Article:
"You won't be homeless if you sell this lock." He waved the gold padlock in the air, and unwittingly, my eyes followed it. The way it shimmered under the moonlight…
I moaned, desire nearly overwhelming me. I wanted it so much. "Fine!"
The shadows moved languidly over the planes of Marcus's face as he smiled. He looked less like a lovesick idiot and more like someone who could do real damage to a girl.
"Are you not afraid you will get some sort of disease? For all you know, I kiss rats."
I shuddered. "No." Would it be so terrible to kiss Marcus? He was attractive, perhaps a little older but not so far apart from me in age, and wealthy. Obviously, he was so distraught over his loss that he was beginning to let the late night influence his sanity, but I had dealt with enough people who had been brainwashed by the unique Parisian aura that made wallets looser. All of the people who came here to buy five-dollar trinkets that could be made for ten cents apiece definitely were not operating at their intellectual capacity.
"Then it won't be a problem." He reached out and grasped me arm, tugging me closer. "Your kiss for my lock. A fair trade, vrai?"
"Just do it already," I demanded, hopping down from my position on the bridge to join him. "Also, your French is… how do you say it? Abominable."
"Your French accent is sexy," he murmured in my ear just before he planted his lips onto mine. Almost instantaneously, his hands were all over me, lifting up my greasy white shirt to smooth over my back, even though there were holes in the fabric that he could have used to his advantage. His teeth grazed my bottom lip.
The result of that was me leaning back so far that I fell into the freezing water of the Seine.
"What did I do?" exclaimed Marcus. "I did it right, didn't I?" He smirked. "You liked it, didn't you? Jeanine always said I was a spectacular kisser—"
"Why are you so self-centered?" I yelled at him. "Come and help a mademoiselle out of the water."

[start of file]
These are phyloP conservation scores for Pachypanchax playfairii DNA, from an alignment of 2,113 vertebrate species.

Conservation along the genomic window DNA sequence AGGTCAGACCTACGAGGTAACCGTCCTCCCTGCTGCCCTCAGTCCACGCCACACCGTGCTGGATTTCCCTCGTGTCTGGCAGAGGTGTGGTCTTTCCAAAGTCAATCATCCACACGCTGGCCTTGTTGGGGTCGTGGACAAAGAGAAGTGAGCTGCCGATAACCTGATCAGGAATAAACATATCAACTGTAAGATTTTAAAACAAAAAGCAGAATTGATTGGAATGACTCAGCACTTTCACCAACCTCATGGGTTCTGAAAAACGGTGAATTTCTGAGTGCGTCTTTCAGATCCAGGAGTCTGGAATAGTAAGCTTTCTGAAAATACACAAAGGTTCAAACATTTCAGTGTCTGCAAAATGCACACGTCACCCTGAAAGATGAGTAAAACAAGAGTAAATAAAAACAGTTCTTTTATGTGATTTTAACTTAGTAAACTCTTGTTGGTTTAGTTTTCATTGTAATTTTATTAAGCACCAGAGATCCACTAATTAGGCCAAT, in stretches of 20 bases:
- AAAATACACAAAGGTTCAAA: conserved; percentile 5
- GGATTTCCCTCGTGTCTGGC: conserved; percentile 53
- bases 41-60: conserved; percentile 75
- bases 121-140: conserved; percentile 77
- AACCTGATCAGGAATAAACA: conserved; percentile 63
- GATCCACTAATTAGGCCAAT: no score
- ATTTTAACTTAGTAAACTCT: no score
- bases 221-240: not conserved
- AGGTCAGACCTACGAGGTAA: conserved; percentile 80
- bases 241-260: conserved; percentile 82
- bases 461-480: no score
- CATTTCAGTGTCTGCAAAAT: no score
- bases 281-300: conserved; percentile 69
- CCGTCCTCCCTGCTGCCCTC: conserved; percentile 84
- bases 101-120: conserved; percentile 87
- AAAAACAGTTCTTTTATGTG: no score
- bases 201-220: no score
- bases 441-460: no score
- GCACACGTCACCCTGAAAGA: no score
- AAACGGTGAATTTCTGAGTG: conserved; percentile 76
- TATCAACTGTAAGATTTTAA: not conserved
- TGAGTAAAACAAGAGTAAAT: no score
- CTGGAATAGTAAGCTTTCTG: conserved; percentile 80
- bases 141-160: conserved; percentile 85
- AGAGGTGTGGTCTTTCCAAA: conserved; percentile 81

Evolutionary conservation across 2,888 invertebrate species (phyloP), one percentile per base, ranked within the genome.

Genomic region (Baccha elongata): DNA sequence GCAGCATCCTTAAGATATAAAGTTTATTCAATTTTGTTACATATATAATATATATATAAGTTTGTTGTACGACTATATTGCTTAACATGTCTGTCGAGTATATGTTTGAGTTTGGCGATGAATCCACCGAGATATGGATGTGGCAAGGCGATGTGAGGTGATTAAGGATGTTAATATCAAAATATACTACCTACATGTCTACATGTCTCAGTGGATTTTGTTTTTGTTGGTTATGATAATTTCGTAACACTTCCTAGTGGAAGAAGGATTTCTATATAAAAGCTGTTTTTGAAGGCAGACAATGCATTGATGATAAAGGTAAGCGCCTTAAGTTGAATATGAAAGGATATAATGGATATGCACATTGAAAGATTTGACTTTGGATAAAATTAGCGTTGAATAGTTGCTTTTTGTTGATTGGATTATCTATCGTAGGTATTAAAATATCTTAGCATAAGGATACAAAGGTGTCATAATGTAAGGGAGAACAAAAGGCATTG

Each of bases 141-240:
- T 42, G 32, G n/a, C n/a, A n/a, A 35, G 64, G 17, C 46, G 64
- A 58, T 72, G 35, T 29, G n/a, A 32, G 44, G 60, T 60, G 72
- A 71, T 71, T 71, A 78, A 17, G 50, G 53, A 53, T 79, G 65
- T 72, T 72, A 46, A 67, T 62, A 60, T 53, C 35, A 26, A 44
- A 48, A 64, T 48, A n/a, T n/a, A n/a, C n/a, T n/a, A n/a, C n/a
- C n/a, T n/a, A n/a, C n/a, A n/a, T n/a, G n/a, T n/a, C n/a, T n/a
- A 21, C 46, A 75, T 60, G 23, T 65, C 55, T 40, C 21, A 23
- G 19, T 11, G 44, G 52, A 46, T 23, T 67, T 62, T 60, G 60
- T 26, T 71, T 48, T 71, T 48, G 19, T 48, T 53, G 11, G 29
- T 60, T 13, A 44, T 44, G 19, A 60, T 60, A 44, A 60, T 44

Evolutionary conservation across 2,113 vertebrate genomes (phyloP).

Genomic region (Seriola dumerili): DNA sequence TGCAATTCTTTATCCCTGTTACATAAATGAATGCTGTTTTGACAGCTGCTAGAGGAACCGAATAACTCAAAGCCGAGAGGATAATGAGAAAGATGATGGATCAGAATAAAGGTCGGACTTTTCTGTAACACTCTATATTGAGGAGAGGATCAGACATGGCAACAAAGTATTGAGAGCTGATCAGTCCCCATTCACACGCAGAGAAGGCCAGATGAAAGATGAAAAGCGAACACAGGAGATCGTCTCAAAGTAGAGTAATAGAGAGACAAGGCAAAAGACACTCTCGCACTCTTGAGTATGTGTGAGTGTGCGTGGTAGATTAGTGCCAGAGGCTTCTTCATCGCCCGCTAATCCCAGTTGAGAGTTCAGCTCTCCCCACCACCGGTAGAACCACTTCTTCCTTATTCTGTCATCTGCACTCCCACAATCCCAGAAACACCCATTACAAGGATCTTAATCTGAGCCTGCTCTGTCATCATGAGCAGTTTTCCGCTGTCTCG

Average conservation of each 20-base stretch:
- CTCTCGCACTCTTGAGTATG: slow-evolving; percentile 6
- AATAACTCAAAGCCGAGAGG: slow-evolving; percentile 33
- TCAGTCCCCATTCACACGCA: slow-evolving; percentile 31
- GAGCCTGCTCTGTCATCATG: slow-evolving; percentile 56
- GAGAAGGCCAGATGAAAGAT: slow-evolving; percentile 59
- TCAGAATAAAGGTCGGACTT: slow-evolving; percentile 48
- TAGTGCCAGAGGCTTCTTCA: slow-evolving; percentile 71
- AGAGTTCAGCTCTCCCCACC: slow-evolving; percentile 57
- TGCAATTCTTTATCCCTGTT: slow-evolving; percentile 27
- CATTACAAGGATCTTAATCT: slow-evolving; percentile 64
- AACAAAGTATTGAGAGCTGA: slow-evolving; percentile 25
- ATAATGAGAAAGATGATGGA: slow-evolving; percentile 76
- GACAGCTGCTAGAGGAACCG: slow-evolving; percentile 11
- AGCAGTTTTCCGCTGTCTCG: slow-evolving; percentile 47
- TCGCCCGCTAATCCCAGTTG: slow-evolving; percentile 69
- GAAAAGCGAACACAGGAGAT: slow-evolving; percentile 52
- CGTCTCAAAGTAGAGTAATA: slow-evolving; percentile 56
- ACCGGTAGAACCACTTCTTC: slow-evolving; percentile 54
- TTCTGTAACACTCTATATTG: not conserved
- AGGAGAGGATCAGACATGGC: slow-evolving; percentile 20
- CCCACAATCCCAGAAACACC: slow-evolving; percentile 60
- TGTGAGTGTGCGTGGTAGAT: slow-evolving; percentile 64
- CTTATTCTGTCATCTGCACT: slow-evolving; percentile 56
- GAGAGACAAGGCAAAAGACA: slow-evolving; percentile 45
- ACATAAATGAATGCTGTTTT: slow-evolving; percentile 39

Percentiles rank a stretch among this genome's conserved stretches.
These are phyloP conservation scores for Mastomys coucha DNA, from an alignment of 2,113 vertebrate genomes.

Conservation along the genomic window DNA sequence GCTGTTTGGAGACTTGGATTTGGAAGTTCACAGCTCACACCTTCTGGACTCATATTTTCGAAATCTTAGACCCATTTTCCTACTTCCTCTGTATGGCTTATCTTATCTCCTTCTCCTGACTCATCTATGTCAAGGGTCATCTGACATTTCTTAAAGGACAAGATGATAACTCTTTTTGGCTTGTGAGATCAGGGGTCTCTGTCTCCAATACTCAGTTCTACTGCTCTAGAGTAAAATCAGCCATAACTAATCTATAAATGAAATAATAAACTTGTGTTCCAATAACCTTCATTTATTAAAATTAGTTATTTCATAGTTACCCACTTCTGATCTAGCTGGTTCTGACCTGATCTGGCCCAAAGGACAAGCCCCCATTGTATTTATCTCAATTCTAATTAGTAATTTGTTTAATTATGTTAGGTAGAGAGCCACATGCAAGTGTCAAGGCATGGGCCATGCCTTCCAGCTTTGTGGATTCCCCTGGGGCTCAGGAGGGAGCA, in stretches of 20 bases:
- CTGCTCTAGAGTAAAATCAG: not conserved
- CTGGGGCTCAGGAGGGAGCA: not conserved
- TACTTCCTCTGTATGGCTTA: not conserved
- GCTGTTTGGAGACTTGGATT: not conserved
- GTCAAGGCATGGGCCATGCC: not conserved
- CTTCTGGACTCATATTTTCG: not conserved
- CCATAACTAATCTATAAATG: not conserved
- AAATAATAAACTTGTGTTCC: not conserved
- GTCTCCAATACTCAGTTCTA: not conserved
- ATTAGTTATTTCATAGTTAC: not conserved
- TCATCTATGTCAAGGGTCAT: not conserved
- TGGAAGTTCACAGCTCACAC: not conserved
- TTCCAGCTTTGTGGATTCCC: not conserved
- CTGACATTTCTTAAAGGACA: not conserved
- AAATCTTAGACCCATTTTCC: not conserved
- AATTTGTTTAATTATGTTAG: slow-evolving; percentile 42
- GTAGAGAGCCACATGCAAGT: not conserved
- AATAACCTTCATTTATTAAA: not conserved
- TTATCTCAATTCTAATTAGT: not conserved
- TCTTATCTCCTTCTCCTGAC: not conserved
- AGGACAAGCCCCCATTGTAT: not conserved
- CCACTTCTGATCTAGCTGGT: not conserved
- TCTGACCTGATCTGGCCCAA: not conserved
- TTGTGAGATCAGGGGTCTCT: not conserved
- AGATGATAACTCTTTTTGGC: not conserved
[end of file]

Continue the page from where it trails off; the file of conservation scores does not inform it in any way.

He had the audacity to look around and say, "What mademoiselle?"
I gave an affronted gasp and shifted. Something dug into my backside and I fished it out, uncovering a gold key with a handle leading to a heart.
"That's mine," Marcus said, the joking expression gone from his face.
I looked up from my examination of the key to say sardonically, "Yes, the words Marcus and Jeanine Forever were not enough of an indication. Your displays of love are disgusting."
"I'm not that ostentatious." He stuffed his hands into his pockets. "Am I?"
"I do not know what that word means."
"Er, disgusting. It means… disgusting."
"Then yes, you are. Why did you have to draw attention to my accent?"
"I called it sexy!"
"It was not needed." It was a bit strange to be called sexy by a male who had not yet lost his teeth and had his hair go gray. I obviously had not been exposed enough to members of my own kind, but young attractive males did not usually hang around the slums of Paris.
"Give my key back," Marcus said, distracting me from the fact that I would probably be the one sold into child slavery. My future was pretty bleak when one examined it.
"No," I said, standing up and pocketing it in my right pocket, the one without a hole at the bottom. I wasn't about to lose it like I'd lost the lock. "And now you can forget about the lock. This key is enough."
"You—" He plunged into the river after me, and I yelped and scrambled towards the bridge, hooking my arm under the beam that held it up and climbing up the side. Grabbing the bag of locks, I made for the other side of the bridge and hid in an alley of the 6th arrondissement until I heard his footsteps fade away. That was when I finally pressed my fingers to my lips.
Part Two: The Key
Monsieur had not been happy that he got half of what he had bargained for. What made it worse was that I had never failed him so badly before, mostly because I had been frightened of the consequences, which were exactly as bad as I had expected. I had not been allowed to eat for two days, and Monsieur had prevented me from leaving our residence, which meant I had not been able to barter Marcus's key for money. I was half grateful for that; the key represented a moment important to me, even if it had the name of another woman on it.
On the third day, Monsieur tossed me two euros, barely enough for a piece of plain bread.
"Loathsome child." He spat on the ground, narrowly missing my bare feet.
I had already made my decision by the time I'd bought a meager piece of bread and swallowed it whole. I couldn't go back to Monsieur. I would have to find a life elsewhere. I needed to trade in Marcus's key, yet I knew that I would be dismissed as trash if I stepped through any pawnbroker's door.
The bread had done nothing to the intense pain gnawing at my stomach. I stumbled through the streets, praying for a morsel left on the ground, looking through trashcans and now hoping that some tourist would be spoiled enough to throw food away.
Someone had tossed half a crepe into the waste, and I reached in gratefully, even though there were ants crawling up the spilled chocolate.
I turned, half-guilty, half-ashamed. My eyes widened when I saw the black-haired boy from two nights ago jogging up to me. Marcus.